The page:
“The Episcopal Catechism says: "Baptism is that wherein I was made a member of Christ, a child of God...’

“The Presbyterian Confession reads: "Baptism is a sacra­ment of the New Testament ordained by Jesus Christ, not only for the solemn admission of the party into the visible church, but also to be unto him a sign and a seal of the covenant of grace, of his ingrafting into Christ, of regeneration, of remis­sion of sins..’

“The Methodist ritual reads as follows: "Sanctify this water for His holy sacrament and grant that this child, now to be baptized, may receive the fullness of Thy grace, and ever remain in the number of Thy faithful and elect children.’"

“The Methodist articles were based on those of the English Church (Episcopalian). Concerning the articles of the English Church, to which he belonged, we find John Wesley writing as follows (Sermons, London, 1872, Vol. 2, sermon 46, p. 74): ‘It is certain our church supposes that all who are baptized in their infancy are at the same time born again; and it is allowed that the whole office of the baptism of infants proceeds on this supposition.’"

“Again, let us examine the Lutheran view. This is expressed by the founder in the Augsburg Confession as follows: ‘Con­cerning baptism, they teach that it is necessary to salvation... and condemn the Anabaptists, who hold . that infants can be saved without it.’ (Neander, History of Christian Dogmas, Vol. 2, p. 693).”

D) Scriptural baptism protects the church from Interdenominationalism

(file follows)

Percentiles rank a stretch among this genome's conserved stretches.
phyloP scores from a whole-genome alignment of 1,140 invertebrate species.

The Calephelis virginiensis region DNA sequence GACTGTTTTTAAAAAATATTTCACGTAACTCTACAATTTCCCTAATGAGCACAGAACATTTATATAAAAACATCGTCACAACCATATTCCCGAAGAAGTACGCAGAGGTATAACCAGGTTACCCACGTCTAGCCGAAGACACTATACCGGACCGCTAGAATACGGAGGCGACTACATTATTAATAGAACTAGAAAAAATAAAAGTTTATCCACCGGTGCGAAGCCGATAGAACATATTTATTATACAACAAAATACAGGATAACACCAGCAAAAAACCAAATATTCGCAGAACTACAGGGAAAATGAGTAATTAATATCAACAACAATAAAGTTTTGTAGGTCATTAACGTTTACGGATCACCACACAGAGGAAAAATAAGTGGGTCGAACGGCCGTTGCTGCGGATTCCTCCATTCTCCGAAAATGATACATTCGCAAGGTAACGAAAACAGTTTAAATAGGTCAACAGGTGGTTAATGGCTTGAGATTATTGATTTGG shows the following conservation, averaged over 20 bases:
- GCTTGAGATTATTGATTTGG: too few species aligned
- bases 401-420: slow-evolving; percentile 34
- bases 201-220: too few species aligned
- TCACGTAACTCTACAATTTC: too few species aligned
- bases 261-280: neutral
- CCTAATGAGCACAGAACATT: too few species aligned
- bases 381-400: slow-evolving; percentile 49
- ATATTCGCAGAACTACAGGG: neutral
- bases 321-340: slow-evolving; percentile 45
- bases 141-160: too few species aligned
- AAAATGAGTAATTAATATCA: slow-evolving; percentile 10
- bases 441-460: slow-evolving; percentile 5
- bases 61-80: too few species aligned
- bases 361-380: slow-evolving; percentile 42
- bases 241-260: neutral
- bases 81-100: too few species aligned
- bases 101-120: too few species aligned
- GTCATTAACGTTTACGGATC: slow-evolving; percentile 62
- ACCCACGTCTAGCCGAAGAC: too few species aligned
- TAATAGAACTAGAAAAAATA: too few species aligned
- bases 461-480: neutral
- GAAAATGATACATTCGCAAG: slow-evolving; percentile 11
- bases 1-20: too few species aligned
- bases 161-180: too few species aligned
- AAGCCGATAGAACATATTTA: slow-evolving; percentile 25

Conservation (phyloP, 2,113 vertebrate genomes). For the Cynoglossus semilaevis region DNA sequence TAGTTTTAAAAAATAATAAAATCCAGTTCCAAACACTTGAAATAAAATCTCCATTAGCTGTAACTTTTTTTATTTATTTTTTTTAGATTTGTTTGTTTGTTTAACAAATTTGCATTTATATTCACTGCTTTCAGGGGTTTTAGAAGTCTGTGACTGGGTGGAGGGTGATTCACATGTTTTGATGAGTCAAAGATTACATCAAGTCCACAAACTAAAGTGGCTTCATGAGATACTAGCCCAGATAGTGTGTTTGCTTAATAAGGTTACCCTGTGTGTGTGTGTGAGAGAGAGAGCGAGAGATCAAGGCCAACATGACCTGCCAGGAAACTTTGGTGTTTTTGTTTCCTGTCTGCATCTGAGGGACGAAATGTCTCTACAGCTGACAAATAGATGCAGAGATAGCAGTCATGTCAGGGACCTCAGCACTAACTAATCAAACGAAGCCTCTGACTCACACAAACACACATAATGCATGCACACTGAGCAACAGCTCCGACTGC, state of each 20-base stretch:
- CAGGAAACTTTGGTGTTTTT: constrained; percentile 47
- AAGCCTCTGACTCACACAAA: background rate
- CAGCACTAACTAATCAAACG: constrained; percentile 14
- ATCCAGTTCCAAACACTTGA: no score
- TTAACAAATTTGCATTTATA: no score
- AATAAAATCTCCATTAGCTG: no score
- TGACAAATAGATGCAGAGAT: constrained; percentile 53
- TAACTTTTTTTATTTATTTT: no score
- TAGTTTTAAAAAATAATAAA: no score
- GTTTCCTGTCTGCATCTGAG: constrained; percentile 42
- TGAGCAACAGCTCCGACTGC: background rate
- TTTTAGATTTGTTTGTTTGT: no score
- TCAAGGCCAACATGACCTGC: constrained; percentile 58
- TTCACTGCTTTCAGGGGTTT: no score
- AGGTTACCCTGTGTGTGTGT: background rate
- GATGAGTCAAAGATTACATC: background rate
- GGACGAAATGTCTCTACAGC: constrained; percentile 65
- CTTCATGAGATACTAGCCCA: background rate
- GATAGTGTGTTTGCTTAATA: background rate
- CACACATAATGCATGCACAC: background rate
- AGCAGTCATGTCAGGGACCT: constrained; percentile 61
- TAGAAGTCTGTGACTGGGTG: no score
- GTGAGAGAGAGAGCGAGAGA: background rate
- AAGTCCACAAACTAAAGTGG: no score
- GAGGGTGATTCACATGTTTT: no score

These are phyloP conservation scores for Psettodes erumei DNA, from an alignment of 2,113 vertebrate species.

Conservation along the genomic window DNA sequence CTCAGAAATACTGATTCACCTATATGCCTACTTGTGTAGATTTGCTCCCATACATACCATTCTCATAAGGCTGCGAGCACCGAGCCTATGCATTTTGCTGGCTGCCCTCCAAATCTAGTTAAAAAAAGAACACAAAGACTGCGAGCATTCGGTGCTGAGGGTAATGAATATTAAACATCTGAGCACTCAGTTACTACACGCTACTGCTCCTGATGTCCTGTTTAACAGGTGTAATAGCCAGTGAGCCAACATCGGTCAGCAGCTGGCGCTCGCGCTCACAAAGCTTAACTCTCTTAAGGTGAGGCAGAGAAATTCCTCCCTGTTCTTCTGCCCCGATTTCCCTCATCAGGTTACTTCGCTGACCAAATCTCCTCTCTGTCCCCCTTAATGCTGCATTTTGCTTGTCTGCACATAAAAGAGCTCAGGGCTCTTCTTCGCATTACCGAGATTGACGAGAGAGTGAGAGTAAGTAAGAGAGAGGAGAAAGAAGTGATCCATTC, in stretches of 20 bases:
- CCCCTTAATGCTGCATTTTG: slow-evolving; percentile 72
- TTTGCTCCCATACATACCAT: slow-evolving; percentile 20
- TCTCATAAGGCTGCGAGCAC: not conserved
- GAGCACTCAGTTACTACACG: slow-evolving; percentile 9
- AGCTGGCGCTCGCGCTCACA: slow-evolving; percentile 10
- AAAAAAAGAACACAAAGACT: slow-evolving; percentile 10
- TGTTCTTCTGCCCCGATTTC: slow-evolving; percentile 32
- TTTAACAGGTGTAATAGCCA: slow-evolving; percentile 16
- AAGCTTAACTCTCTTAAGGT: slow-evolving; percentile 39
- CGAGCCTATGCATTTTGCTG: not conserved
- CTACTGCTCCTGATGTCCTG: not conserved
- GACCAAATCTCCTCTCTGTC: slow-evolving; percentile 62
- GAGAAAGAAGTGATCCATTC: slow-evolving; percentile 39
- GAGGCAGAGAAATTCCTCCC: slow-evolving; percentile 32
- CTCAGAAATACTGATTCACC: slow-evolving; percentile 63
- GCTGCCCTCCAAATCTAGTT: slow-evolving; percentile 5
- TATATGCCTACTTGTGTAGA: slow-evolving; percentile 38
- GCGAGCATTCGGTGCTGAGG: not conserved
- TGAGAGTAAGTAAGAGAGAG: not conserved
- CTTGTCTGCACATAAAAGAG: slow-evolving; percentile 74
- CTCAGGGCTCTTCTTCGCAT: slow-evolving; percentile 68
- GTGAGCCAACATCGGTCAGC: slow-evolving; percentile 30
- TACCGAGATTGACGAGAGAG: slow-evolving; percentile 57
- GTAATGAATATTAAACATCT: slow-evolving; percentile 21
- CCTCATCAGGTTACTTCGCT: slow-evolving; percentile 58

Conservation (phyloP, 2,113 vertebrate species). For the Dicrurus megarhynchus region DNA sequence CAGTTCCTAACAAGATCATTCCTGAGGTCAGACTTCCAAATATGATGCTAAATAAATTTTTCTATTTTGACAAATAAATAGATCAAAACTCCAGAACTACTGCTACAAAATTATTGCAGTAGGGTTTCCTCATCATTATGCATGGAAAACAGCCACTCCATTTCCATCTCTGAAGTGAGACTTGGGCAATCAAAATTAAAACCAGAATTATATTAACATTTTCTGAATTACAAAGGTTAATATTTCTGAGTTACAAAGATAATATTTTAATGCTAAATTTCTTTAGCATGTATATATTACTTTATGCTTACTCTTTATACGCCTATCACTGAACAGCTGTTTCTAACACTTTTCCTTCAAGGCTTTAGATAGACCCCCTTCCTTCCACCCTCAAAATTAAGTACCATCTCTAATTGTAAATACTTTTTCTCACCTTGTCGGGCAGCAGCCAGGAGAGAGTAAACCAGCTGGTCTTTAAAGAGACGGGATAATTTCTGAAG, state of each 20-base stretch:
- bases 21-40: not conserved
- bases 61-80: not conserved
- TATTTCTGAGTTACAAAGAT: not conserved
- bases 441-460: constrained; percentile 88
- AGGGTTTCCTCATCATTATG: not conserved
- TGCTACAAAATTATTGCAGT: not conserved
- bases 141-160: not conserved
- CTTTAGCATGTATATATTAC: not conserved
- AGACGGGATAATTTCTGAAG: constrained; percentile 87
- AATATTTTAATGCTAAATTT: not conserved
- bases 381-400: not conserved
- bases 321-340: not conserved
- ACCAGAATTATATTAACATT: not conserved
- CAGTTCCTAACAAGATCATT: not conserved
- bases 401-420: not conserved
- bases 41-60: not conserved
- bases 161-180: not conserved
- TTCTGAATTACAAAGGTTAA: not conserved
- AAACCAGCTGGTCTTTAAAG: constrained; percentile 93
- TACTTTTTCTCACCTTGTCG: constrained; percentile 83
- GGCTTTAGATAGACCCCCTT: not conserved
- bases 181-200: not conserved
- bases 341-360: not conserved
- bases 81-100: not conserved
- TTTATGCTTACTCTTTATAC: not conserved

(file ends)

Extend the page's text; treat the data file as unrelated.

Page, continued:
While there are many different forms of Interdenomina­tionalism and Nondenominationalism, our experience has been that none of these groups hold the line on baptism and the Lord's Supper. All of them, as far as we know, will accept people into their membership who have been immersed (re­gardless of who did the immersing), as long as the member is satisfied with his baptism. Unfortunately there is a growing number of Baptist (so-called), who take this position.

We say that such Baptists should take down their sign, and call them­selves Interdenominational, for that is all they are. We believe that when a Church is wrong on salvation and/or baptism, it is not a scriptural Church, regardless of the name.

Many Interdenominational churches will accept into their membership those who have been sprinkled, or even have re­ceived no form of water baptism at all. How sad to see people take this position and yet contend that they believe the Bible.

E) Scriptural baptism protects the church from the ecumenical One World Church

No Baptist Church that holds the line on SCRIPTURAL baptism can ever be a part of the Ecumenical movement and the coming World Church. Scriptural baptism stands as an impassable barrier and an unbridgeable gap between sound Baptist Churches and the Ecumenical movement. As long as we will not accept the baptism of the Catholic and Protestant Churches, we cannot ecumenicalize with them. (This is not the only reason why we should not, but it stands as a barrier so that we cannot.)